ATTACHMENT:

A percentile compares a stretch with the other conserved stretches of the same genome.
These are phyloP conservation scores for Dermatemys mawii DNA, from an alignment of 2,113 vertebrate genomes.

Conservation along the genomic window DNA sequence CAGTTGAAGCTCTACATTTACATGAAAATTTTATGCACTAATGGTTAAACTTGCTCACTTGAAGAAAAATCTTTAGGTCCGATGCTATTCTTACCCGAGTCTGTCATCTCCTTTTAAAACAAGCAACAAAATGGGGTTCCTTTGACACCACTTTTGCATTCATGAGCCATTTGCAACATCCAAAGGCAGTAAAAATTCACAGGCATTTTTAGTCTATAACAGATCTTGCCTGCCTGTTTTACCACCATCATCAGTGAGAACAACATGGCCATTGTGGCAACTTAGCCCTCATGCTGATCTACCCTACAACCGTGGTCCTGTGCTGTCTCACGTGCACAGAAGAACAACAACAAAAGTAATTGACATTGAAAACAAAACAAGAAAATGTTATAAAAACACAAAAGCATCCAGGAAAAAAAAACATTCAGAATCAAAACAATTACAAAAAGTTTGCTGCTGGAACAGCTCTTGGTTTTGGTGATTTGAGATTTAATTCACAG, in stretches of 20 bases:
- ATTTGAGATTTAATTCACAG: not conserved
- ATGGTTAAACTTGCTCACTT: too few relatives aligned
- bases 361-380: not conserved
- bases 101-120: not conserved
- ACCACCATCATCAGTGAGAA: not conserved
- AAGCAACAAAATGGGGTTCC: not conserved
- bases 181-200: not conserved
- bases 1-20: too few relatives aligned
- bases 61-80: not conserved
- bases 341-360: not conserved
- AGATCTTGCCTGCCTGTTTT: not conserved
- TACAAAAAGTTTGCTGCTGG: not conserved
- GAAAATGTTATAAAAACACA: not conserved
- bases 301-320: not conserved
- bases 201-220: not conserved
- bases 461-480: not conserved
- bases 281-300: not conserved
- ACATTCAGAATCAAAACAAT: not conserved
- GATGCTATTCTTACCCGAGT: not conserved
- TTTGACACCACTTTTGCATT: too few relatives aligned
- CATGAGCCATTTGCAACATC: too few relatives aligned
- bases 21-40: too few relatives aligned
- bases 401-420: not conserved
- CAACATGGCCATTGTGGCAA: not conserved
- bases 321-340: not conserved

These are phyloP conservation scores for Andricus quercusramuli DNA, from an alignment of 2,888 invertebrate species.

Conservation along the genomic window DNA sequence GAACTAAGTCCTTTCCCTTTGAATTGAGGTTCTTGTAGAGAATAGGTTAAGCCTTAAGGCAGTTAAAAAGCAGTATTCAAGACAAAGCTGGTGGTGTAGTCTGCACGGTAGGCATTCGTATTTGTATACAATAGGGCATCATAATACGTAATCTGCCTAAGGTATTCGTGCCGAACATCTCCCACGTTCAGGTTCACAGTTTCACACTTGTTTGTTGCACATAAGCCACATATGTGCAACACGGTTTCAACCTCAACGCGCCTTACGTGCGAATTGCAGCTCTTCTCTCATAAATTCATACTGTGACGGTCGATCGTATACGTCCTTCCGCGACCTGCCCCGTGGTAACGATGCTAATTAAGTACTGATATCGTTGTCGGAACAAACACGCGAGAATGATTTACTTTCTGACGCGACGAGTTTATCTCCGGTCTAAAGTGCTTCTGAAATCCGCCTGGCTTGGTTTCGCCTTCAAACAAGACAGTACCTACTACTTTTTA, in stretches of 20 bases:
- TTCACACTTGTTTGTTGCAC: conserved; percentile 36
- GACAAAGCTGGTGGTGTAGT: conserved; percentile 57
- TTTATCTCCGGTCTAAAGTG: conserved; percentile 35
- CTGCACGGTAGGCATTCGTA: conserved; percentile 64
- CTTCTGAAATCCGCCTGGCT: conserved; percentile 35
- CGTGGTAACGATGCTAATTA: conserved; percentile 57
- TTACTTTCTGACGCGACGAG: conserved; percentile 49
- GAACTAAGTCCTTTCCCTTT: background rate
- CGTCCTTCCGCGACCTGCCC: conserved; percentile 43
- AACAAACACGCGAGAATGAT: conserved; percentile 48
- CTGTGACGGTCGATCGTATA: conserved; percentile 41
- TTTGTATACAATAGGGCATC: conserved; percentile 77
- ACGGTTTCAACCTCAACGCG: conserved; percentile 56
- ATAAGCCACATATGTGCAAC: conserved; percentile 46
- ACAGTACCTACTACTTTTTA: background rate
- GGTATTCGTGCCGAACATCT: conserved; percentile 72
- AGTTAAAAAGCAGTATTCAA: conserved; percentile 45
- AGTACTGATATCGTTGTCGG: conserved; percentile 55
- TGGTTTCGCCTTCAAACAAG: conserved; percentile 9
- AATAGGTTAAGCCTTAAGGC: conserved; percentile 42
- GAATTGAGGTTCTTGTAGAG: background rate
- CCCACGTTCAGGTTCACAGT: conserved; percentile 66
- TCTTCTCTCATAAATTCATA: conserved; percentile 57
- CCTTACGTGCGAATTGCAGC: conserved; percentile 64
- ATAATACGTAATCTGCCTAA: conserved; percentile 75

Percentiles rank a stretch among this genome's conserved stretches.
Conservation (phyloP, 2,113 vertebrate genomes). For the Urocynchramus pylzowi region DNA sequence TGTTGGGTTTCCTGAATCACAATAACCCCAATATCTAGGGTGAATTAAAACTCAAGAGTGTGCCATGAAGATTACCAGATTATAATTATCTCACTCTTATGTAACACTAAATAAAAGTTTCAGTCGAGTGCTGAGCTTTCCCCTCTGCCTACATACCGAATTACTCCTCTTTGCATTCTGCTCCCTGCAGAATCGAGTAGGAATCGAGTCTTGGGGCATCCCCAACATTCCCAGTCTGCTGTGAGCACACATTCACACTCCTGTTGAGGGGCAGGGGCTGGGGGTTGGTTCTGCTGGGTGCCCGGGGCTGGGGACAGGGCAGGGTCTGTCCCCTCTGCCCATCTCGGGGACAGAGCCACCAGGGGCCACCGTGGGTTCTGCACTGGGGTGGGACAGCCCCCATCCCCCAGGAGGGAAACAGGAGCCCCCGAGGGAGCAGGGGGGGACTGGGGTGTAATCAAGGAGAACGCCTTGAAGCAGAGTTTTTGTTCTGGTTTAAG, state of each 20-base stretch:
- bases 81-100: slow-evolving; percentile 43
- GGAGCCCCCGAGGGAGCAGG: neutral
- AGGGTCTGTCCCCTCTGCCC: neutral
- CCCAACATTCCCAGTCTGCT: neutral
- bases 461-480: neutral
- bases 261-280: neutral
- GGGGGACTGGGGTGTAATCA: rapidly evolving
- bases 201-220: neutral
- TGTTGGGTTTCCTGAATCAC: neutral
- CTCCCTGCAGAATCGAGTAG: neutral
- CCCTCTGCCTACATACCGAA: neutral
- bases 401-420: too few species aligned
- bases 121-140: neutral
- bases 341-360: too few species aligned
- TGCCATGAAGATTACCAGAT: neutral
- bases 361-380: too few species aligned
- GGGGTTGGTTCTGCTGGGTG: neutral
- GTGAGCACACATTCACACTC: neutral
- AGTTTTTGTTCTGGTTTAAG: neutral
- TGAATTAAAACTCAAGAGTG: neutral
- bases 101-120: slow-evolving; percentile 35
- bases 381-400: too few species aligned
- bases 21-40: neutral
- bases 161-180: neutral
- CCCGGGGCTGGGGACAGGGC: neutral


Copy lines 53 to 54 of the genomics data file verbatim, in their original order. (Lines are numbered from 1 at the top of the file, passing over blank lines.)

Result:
- TCTTCTCTCATAAATTCATA: conserved; percentile 57
- CCTTACGTGCGAATTGCAGC: conserved; percentile 64